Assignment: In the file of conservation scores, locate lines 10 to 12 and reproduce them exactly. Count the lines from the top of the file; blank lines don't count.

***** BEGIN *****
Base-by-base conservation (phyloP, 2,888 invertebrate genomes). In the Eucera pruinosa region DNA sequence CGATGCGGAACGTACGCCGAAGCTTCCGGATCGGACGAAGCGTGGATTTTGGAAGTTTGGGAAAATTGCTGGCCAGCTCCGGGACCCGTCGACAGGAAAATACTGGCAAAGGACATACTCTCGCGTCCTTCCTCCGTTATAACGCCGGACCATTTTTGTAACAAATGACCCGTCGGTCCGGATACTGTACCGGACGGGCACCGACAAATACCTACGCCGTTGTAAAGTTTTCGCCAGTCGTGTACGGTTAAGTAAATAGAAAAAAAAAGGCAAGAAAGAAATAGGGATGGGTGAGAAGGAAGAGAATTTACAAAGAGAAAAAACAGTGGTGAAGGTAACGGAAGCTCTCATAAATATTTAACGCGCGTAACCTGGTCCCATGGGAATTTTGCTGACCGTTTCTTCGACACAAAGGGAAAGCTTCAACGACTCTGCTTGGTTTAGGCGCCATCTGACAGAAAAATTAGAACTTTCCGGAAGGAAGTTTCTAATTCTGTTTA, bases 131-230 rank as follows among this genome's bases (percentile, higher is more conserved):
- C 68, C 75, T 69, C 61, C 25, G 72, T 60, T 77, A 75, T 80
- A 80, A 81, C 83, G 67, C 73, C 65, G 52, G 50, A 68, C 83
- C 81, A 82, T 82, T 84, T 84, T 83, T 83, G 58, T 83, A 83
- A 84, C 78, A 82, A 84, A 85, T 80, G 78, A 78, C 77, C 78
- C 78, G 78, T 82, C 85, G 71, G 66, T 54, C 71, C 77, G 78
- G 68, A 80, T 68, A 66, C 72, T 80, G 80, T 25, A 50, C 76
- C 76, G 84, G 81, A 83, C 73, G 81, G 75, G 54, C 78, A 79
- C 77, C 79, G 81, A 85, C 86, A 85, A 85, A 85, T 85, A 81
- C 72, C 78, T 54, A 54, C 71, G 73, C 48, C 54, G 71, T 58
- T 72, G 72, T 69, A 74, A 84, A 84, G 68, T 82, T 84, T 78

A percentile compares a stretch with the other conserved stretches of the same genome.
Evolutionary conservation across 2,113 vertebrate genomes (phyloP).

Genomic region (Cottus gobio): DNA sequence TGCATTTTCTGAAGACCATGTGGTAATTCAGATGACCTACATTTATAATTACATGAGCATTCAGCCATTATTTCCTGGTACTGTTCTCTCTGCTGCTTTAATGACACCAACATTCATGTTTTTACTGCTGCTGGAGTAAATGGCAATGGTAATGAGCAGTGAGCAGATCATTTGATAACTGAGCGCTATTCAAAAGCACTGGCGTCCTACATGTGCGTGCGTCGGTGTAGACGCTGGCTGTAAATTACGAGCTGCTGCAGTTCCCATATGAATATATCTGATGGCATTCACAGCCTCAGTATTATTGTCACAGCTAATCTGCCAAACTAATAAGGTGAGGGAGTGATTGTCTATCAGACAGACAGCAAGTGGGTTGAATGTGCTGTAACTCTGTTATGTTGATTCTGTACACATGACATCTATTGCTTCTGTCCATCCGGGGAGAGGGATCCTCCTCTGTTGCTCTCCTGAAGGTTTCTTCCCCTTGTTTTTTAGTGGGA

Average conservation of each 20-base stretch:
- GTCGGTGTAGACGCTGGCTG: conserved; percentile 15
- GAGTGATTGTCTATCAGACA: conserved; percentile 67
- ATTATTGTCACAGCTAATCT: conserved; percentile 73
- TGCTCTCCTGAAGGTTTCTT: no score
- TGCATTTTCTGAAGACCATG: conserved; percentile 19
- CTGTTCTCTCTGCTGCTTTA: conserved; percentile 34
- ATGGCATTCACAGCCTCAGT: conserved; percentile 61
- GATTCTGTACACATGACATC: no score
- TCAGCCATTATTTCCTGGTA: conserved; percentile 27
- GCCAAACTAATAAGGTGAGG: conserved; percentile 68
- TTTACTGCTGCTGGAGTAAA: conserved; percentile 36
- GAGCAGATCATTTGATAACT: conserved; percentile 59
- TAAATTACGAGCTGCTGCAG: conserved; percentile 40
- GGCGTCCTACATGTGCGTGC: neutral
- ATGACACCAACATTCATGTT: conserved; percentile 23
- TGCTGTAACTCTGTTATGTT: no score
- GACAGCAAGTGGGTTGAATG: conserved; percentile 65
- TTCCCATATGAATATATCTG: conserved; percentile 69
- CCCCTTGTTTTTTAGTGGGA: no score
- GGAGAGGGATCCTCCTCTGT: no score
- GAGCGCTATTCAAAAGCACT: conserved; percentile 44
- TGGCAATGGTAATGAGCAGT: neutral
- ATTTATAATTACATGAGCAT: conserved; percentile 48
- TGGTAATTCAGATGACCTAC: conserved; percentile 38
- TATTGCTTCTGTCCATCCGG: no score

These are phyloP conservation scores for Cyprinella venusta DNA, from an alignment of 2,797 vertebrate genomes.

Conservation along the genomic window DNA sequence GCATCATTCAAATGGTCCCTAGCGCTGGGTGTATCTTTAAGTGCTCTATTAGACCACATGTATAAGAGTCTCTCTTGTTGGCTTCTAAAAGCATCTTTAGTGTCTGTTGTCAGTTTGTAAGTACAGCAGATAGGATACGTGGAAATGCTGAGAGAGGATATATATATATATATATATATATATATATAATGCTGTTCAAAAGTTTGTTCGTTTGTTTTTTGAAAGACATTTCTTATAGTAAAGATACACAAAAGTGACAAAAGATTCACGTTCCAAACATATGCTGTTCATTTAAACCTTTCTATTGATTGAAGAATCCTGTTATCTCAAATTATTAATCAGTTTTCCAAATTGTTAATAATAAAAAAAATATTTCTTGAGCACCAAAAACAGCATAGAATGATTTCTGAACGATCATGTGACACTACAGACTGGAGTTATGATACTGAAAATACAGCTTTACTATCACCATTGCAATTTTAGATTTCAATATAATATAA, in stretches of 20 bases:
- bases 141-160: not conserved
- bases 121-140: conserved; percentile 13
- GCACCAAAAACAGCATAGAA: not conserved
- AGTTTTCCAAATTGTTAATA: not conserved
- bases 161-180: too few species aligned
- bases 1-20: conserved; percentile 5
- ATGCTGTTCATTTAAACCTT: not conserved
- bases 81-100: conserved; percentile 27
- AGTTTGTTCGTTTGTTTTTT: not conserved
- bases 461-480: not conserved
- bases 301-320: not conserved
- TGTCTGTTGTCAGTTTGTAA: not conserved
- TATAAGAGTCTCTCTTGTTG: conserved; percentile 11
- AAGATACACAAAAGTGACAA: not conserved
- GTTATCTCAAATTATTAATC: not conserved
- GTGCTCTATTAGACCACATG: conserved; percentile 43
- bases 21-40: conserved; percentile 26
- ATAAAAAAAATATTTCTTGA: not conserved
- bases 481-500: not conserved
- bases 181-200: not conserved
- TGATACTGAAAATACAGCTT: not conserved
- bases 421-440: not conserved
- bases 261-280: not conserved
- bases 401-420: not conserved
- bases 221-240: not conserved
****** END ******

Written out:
- C 72, C 78, T 54, A 54, C 71, G 73, C 48, C 54, G 71, T 58
- T 72, G 72, T 69, A 74, A 84, A 84, G 68, T 82, T 84, T 78

A percentile compares a stretch with the other conserved stretches of the same genome.